Spencer sat back in the seat, the streetlights whizzing past outside the window. What did he mean, on her street?

Another text popped in her inbox. This one was from Aria. What\'s going on? Your road is blocked off. There are police cars everywhere.

A horrible idea began to form. The radio had said there was another murder.

The police car made a wide left turn onto her street. At least ten vehicles were jackknifed across the road, blue lights flashing. Neighbors stood on their yards, their faces slack. Police officers moved in and out of the shadows. They were right in front of Spencer\'s house.


’’Oh my God,’’ Spencer cried. She pulled at the door and leapt out of the car.

’’Hey!’’ her driver growled. ’’You\'re not allowed out until we\'re in your driveway!’’

But Spencer didn\'t listen. She sprinted toward the flashing lights, her limbs aching. Her house was ahead. She passed through the front gate and up the long drive. All sound disappeared. Shapes blurred in front of her. She could taste bile at the back of her throat. Then she saw a figure on the front porch, her body in silhouette. She shaded her hand over her forehead, squinting in the bright porch light. Her knees buckled. A relieved wail gurgled from her throat. She sank to the grass.

Melissa ran toward her and engulfed her in a hug. ’’Oh, Spence, it\'s so awful.’’

Spencer trembled. The sirens rang in her ears. A couple of neighborhood dogs howled along, disoriented and scared.

’’It\'s so terrible,’’ Melissa sobbed on Spencer\'s shoulder. ’’That poor girl.’’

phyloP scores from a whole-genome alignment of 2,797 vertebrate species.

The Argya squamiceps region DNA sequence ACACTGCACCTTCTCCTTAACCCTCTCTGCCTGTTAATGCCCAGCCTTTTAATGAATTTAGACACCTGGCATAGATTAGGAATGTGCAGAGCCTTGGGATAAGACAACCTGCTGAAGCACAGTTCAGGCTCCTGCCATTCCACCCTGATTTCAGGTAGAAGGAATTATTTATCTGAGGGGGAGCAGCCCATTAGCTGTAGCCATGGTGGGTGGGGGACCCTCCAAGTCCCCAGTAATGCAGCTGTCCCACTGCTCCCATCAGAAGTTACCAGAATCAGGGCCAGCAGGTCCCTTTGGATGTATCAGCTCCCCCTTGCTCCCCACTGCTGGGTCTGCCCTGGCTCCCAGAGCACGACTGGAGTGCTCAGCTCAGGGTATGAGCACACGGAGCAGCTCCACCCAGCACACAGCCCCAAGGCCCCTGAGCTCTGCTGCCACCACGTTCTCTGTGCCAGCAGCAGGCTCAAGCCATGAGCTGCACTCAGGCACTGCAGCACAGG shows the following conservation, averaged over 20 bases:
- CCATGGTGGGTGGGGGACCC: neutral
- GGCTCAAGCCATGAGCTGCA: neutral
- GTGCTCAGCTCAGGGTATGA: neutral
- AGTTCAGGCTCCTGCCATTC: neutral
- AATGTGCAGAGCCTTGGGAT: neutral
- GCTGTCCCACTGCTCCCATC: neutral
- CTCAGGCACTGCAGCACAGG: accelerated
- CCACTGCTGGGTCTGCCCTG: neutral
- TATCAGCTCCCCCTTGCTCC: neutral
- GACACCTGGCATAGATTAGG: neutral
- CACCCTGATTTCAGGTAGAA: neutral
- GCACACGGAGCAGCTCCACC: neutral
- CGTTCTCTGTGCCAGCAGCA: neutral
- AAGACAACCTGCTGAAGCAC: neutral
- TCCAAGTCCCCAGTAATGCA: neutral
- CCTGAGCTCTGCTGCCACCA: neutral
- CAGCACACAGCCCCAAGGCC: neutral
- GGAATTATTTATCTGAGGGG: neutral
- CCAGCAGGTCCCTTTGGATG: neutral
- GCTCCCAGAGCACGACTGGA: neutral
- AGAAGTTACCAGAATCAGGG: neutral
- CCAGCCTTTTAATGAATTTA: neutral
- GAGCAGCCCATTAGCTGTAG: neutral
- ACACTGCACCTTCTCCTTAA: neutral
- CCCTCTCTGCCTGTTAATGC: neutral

Spencer stepped back. The air was frigid and sharp. The smell of the fire was still pungent and suffocating. ’’What girl?’’

Melissa\'s jaw twitched. She grabbed Spencer\'s hand. ’’Oh, Spence. You don\'t know?’’

Then she gestured toward the sidewalk. The police weren\'t surrounding their house but the Cavanaughs\' across the street. Yellow police tape covered the Cavanaughs\' entire backyard. Mrs. Cavanaugh stood in the driveway, screaming in agony. A German shepherd in a blue vest stood next to her, sniffing the ground. A small shrine had already begun at the curb, rife with pictures and candles and flowers. When Spencer saw the name written in pale green chalk on the pavement, she lurched back.

’’No.’’ Spencer looked at Melissa imploringly, hoping this was a dream. ’’No!’’

And then she understood. A few days ago, she\'d gazed out her bedroom window and seen a greasy-haired man dressed in a plumber\'s jumpsuit lope up the Cavanaughs\' driveway. He\'d given a beautiful girl a predatory look, revealing a gleaming gold front tooth. But the girl hadn\'t seen his look. She hadn\'t known to be afraid. She couldn\'t see anything . . . ever.

Spencer turned to Melissa in horror. ’’Jenna?’’

Melissa nodded, tears spilling down her cheeks. ’’They found her in a trench in her backyard, where plumbers were replacing one of the burst pipes,’’ she said. ’’He killed her just like he killed Ali.’’